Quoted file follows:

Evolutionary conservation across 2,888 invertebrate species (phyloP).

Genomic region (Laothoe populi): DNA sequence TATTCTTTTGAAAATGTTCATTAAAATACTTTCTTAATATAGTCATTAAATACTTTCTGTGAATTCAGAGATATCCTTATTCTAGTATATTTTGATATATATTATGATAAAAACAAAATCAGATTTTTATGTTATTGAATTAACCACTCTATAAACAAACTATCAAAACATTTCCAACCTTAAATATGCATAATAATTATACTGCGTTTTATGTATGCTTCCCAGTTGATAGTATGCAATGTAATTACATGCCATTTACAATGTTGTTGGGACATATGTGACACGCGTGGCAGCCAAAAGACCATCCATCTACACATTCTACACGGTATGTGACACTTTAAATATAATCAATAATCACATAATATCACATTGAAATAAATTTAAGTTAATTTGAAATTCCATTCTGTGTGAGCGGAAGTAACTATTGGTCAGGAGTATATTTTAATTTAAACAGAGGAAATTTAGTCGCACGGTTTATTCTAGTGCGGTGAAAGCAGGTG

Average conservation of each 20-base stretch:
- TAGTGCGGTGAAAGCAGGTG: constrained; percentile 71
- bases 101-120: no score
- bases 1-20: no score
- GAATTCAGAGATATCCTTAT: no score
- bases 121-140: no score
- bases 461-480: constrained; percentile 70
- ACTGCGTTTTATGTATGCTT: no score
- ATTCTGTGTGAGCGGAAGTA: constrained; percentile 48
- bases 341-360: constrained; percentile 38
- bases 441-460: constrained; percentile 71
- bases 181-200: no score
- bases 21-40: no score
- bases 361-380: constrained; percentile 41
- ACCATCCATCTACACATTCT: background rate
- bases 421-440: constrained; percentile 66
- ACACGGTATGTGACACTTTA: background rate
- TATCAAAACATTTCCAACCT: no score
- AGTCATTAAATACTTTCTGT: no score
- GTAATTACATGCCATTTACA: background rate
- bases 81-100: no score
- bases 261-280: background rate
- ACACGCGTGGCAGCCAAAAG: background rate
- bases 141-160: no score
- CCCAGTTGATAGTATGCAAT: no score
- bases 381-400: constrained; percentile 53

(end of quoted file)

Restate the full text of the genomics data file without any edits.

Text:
Evolutionary conservation across 2,888 invertebrate species (phyloP).

Genomic region (Laothoe populi): DNA sequence TATTCTTTTGAAAATGTTCATTAAAATACTTTCTTAATATAGTCATTAAATACTTTCTGTGAATTCAGAGATATCCTTATTCTAGTATATTTTGATATATATTATGATAAAAACAAAATCAGATTTTTATGTTATTGAATTAACCACTCTATAAACAAACTATCAAAACATTTCCAACCTTAAATATGCATAATAATTATACTGCGTTTTATGTATGCTTCCCAGTTGATAGTATGCAATGTAATTACATGCCATTTACAATGTTGTTGGGACATATGTGACACGCGTGGCAGCCAAAAGACCATCCATCTACACATTCTACACGGTATGTGACACTTTAAATATAATCAATAATCACATAATATCACATTGAAATAAATTTAAGTTAATTTGAAATTCCATTCTGTGTGAGCGGAAGTAACTATTGGTCAGGAGTATATTTTAATTTAAACAGAGGAAATTTAGTCGCACGGTTTATTCTAGTGCGGTGAAAGCAGGTG

Average conservation of each 20-base stretch:
- TAGTGCGGTGAAAGCAGGTG: constrained; percentile 71
- bases 101-120: no score
- bases 1-20: no score
- GAATTCAGAGATATCCTTAT: no score
- bases 121-140: no score
- bases 461-480: constrained; percentile 70
- ACTGCGTTTTATGTATGCTT: no score
- ATTCTGTGTGAGCGGAAGTA: constrained; percentile 48
- bases 341-360: constrained; percentile 38
- bases 441-460: constrained; percentile 71
- bases 181-200: no score
- bases 21-40: no score
- bases 361-380: constrained; percentile 41
- ACCATCCATCTACACATTCT: background rate
- bases 421-440: constrained; percentile 66
- ACACGGTATGTGACACTTTA: background rate
- TATCAAAACATTTCCAACCT: no score
- AGTCATTAAATACTTTCTGT: no score
- GTAATTACATGCCATTTACA: background rate
- bases 81-100: no score
- bases 261-280: background rate
- ACACGCGTGGCAGCCAAAAG: background rate
- bases 141-160: no score
- CCCAGTTGATAGTATGCAAT: no score
- bases 381-400: constrained; percentile 53